February 16, 2021

With so many Americans having to make the transition from working in the office to working remotely, one question individuals may have before filing their taxes is if working from home could yield any tax breaks. Certain small businesses may qualify for a home office tax deduction, but they need to be cautious of triggering an audit with the IRS if they are unsure of what they should be placing on their tax return.

Does working from home qualify you for a home office tax deduction?

Employees who are currently working remotely for an employer unfortunately do not qualify for the home office tax deduction. Employees should note that this deduction may be available to them as a state deduction depending on where they live. Prior to the Tax Cuts and Job Acts (TCJA) tax reform that was passed in 2017, employees did have the ability to deduct unreimbursed employee business expenses, which also included the home office deduction. For tax years 2018 through 2025, the itemized deduction for employee business expenses has been eliminated.

Should self-employed individuals take the home office deduction?

Those who are self-employed and are working out of their home do qualify for these write-offs and should take advantage of them when filing their tax return.

How do you know if you qualify for the home office deduction?

In order to qualify for the home office deduction, you must meet the following criteria:

  • Exclusive and regular use: A portion of your house, apartment, condominium, mobile home, boat, or similar structure must be used for your business on a regular basis. This also applies to structures on your property such as an unattached studio, barn, greenhouse, or garage. This deduction does not apply to any part of a taxpayer’s property used exclusively as a hotel, motel, inn, or similar business.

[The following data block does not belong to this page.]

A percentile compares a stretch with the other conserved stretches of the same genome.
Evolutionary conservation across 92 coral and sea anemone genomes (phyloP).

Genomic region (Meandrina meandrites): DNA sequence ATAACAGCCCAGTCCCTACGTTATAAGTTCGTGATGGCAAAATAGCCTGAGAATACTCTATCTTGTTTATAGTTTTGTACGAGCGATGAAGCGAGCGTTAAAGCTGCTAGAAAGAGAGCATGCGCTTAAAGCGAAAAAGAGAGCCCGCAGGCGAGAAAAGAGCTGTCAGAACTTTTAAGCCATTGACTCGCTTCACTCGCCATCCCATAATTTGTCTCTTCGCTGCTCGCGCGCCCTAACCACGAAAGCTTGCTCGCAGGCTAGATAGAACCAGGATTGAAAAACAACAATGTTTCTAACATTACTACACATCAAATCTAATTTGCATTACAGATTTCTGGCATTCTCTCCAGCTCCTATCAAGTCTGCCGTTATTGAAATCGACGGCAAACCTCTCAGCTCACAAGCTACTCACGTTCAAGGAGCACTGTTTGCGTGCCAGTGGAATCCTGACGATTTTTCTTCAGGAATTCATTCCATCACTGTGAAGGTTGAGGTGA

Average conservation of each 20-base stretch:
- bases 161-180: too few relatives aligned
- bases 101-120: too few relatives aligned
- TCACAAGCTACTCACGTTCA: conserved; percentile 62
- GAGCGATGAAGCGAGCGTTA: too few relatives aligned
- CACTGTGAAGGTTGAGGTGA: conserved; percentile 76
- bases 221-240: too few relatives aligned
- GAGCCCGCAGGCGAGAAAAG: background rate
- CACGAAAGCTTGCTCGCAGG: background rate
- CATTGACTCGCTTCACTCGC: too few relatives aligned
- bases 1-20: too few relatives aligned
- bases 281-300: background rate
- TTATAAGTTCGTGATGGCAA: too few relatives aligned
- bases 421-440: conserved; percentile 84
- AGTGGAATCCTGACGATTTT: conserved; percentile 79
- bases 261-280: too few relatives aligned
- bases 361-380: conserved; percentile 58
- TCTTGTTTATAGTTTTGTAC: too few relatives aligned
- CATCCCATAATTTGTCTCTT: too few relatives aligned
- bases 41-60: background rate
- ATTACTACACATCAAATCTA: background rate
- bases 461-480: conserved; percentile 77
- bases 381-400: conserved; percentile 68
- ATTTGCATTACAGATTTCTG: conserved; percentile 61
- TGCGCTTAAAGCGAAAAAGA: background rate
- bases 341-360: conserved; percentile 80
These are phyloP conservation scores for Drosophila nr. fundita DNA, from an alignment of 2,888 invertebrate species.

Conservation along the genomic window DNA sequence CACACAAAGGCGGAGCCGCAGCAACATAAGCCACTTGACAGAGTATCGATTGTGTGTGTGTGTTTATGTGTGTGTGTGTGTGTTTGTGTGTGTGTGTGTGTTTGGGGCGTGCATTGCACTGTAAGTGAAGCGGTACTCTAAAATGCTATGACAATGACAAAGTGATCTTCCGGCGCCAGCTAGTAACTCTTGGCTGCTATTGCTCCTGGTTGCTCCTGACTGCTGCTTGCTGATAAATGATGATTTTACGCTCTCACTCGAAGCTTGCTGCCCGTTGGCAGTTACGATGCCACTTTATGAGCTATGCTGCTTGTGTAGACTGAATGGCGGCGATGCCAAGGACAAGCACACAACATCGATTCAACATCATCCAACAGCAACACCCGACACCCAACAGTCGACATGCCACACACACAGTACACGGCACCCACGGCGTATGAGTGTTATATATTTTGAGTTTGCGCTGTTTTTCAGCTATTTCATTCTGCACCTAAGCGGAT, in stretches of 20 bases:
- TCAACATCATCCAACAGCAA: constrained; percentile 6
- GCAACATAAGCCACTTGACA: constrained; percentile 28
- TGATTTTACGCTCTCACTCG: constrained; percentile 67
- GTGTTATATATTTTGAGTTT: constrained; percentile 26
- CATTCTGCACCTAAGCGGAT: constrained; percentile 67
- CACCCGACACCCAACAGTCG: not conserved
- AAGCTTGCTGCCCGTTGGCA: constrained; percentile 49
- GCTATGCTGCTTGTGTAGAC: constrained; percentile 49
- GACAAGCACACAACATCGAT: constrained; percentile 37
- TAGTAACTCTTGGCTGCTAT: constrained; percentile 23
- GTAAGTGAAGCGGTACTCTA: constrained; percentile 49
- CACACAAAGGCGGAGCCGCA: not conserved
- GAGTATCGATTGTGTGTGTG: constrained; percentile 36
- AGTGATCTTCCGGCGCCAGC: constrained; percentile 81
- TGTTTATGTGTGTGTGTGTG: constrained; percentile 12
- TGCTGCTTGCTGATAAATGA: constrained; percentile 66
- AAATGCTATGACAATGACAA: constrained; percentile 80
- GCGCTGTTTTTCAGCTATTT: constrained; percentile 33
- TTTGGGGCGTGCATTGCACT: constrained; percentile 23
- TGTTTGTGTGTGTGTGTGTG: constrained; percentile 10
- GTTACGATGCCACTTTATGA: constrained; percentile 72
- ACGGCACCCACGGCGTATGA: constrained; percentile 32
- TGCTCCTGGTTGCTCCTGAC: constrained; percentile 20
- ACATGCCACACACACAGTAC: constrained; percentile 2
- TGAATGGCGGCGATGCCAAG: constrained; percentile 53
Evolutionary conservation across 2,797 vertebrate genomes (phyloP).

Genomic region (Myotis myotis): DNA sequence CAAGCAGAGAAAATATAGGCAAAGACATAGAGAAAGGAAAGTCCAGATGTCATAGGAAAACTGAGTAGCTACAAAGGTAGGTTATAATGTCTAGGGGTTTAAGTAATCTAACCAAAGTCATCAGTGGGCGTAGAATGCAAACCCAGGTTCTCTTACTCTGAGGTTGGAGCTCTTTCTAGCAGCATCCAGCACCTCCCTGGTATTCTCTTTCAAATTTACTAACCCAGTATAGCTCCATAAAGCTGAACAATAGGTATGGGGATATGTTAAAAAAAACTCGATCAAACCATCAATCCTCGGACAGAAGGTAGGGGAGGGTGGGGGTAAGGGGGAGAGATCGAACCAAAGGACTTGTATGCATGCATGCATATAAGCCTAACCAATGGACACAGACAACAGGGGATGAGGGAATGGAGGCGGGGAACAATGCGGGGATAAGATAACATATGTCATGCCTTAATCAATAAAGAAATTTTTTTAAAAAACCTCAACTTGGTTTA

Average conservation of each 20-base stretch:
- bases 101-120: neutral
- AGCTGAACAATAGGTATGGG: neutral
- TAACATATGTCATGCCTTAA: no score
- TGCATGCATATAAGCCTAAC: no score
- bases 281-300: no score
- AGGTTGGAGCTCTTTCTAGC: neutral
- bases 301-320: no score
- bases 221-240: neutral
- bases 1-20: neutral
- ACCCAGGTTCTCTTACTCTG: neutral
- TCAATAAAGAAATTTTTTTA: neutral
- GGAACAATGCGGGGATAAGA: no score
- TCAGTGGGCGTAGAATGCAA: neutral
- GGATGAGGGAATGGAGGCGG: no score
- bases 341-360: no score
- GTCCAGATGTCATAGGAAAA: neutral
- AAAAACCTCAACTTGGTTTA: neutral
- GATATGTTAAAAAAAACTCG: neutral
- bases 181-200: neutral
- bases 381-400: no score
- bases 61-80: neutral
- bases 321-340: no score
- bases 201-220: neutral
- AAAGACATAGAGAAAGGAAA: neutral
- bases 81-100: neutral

• Principal place of business: A home office is required to be either the principal location of your business or a place where you regularly meet with customers or clients.

What is exclusive use?

One problem individuals may have when attempting to qualify for these deductions is that a portion of a home must be exclusively and regularly used for business.

The IRS is very strict about the exclusive-use requirement. If a taxpayer violates the exclusive-use requirement then they forfeit their chance for a home office deduction.

What to do if you have a home office for your business but do your work elsewhere

It is important for taxpayers to know that their home office needs to be their principal place of business, not their principal workplace. A home office should be used to conduct administrative or management tasks and if you don’t make substantial use of any other location to conduct those tasks, then you qualify.

Those who are employees for another company but also have their own part-time business based out of their home, also qualify.

Optima Tax Relief provides assistance to individuals struggling with unmanageable IRS tax burdens. To assess your tax situation and determine if you qualify for tax relief, contact us for a free consultation.